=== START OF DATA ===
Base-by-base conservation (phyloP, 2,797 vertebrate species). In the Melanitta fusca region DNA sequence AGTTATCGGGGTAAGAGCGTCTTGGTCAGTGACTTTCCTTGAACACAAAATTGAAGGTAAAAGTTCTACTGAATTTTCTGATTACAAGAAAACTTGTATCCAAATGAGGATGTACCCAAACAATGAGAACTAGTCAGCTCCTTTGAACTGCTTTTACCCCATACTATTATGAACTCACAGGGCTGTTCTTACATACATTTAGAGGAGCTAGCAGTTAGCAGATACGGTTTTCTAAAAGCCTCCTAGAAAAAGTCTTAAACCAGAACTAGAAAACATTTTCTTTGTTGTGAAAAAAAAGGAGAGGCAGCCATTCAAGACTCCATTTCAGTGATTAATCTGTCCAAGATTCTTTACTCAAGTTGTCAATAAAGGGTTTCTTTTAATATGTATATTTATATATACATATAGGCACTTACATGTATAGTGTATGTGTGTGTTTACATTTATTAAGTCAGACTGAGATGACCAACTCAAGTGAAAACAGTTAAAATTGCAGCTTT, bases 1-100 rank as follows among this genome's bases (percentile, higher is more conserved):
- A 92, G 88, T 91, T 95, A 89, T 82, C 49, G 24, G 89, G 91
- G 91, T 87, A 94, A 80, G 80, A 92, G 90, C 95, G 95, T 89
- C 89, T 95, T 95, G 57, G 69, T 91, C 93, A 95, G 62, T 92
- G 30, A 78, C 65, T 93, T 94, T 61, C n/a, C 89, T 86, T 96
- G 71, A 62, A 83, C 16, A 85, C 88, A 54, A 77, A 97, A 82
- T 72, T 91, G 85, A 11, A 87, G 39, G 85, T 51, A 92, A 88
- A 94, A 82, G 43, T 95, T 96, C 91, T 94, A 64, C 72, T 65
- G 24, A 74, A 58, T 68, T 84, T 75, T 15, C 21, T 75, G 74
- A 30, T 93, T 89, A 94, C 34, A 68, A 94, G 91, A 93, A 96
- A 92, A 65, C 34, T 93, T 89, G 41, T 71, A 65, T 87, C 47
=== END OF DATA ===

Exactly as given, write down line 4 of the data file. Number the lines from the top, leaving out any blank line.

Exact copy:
- C 89, T 95, T 95, G 57, G 69, T 91, C 93, A 95, G 62, T 92